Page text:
1. Susman, Ed

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SAN FRANCISCO-Years after successful treatment for kidney cancer, the disease may return-in one case, 29 years later-prompting researchers to suggest that clinicians be vigilant in this patient population (Abstract 541).

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"We had eight very late recurrences among the 502 patients that we followed who were clear of cancer for at least 10 years," said John Kucharczyk, a third-year medical student at the University of Queensland School of Medicine at the Ochsner Clinical School, New Orleans.


"Even if you think you have achieved a cure with initial treatment, you have to realize that these individuals are at a life-long risk of recurrence," Kucharczyk told OT at his poster presentation.


The metastases that recur, he said, appear to represent an indolent form of cancer. "Because these cancers took so long to manifest themselves, it is likely they were in some place where the microenvironment prevented growth, and therefore these patients can expect a better outcome," he said.


Metastatic Sites

The cancers that recurred were found by histology to be clear cell carcinoma in all eight cases; and all of the patients were found to have more than one metastatic site. The metastases were found in:


* the lungs in six patients;


* the bone in four patients;


* the pancreas in three patients;


* the kidney in two patients;


* the adrenal glands in two patients; and


* in other organs in five patients.



In seven of the eight cases, the tumor characteristics were considered favorable by the International Metastatic Renal Cell Carcinoma Database Consortium (IMDC) and Memorial Sloan-Kettering Cancer Center risk criteria.


"The high metastatic burden and wide distribution of metastases suggest that diagnostic procedures capable of detecting recurrence in all organs may be taken into consideration during surveillance," Kucharczyk said.


"Late recurrence renal cell carcinoma is associated with favorable patients and tumor characteristics, as well as an improved response to targeted therapy when compared with early relapse patients," the researchers reported.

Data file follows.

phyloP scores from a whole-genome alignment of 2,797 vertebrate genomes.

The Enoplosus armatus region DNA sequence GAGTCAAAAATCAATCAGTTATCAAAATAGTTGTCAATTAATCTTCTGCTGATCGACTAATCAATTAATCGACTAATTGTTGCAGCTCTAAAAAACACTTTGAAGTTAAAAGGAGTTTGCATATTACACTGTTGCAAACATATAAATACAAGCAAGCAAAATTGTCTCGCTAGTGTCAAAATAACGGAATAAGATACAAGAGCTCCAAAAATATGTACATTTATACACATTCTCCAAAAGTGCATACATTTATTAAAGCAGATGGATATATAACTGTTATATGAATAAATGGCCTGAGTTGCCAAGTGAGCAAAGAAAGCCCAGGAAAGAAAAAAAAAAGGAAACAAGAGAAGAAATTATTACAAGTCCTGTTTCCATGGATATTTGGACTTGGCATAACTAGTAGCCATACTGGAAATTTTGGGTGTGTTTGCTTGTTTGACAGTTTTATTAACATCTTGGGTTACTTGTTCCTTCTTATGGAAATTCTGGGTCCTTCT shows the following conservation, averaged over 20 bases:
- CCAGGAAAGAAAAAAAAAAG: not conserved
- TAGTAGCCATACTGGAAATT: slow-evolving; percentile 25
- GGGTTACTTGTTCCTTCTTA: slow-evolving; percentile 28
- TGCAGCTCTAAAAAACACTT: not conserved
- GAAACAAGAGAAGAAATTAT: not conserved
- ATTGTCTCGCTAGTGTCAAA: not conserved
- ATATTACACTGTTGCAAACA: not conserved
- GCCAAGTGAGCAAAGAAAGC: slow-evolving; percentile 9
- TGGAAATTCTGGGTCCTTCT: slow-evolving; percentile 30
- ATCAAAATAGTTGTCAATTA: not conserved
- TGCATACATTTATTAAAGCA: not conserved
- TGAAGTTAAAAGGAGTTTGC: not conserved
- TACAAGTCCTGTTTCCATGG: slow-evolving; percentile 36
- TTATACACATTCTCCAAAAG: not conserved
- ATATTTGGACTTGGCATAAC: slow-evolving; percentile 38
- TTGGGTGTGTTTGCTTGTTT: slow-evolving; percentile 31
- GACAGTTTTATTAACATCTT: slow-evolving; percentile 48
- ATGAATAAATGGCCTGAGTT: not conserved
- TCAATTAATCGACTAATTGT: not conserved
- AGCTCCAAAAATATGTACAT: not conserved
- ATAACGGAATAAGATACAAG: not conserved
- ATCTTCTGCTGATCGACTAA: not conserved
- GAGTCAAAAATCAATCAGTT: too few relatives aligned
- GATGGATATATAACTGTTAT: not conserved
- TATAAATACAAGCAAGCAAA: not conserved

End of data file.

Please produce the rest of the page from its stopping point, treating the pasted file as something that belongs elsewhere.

Patient Information

In performing the study, Kucharczyk and his colleagues collected data on consecutive patients with metastatic renal cell carcinoma who had disease recurrence more than 10 years after nephrectomy. The median time to recurrence was 16.7 years, and for this study ranged from 11.7 years to 29 years. The patients who recurred were a mean age of 77 years, and six of them were men.


Four of the very late relapse patients were treated with pazopanib, and that treatment resulted in one partial response judged on RECIST (Response Evaluation Criteria in Solid Tumors) and in three patients exhibiting disease stabilization. The mean progression-free survival was 613.5 days.


Two patients were treated with sunitinib, and these patients achieved stable disease and a mean progression-free survival of 700.5 days.


The remaining two patients underwent therapy with cytokines. One patient achieved stable disease; the other had progressive disease. The mean progression-free survival for these patients was 103 days.


The median overall survival for all eight patients was 46.6 months; the three-year overall survival was 63 percent, Kucharczyk reported. Four of these eight patients have died.


The common adverse events to the targeted therapy were fatigue, experienced by seven of the eight patients; anorexia, experienced by three patients; and diarrhea, experienced by four patients. All but one of the adverse events were Grade 1 or Grade 2 episodes.


Further Validation Needed

In commenting on the study, Xinhua Zhu, MD, attending physician in Genitourinary Medical Oncology at Northwell Health Cancer Center in Lake Success, New York, told OT that the study does not appear to change overall surveillance patterns for patients who have been treated for renal cell carcinoma.


"Given that only eight total cases were identified, I think the clinical outcomes need to be further validated in the future," Zhu suggested. "However, the data revealed interesting findings in which the patients with localized renal cell carcinoma have a life-long risk of recurrence and more favorable clinical outcomes. In the precision medicine era, the biology of very late relapse renal cell carcinoma must be distinct from patients who do not relapse and those patients who experience early relapse group."


It could be possible, he said, to develop early molecular biomarkers that might be prognostic in determining who will relapse by performing next-generation sequencing comparing no relapse and early relapse groups.


Zhu said the treatment of the patients who do relapse very late should follow current practice guidelines.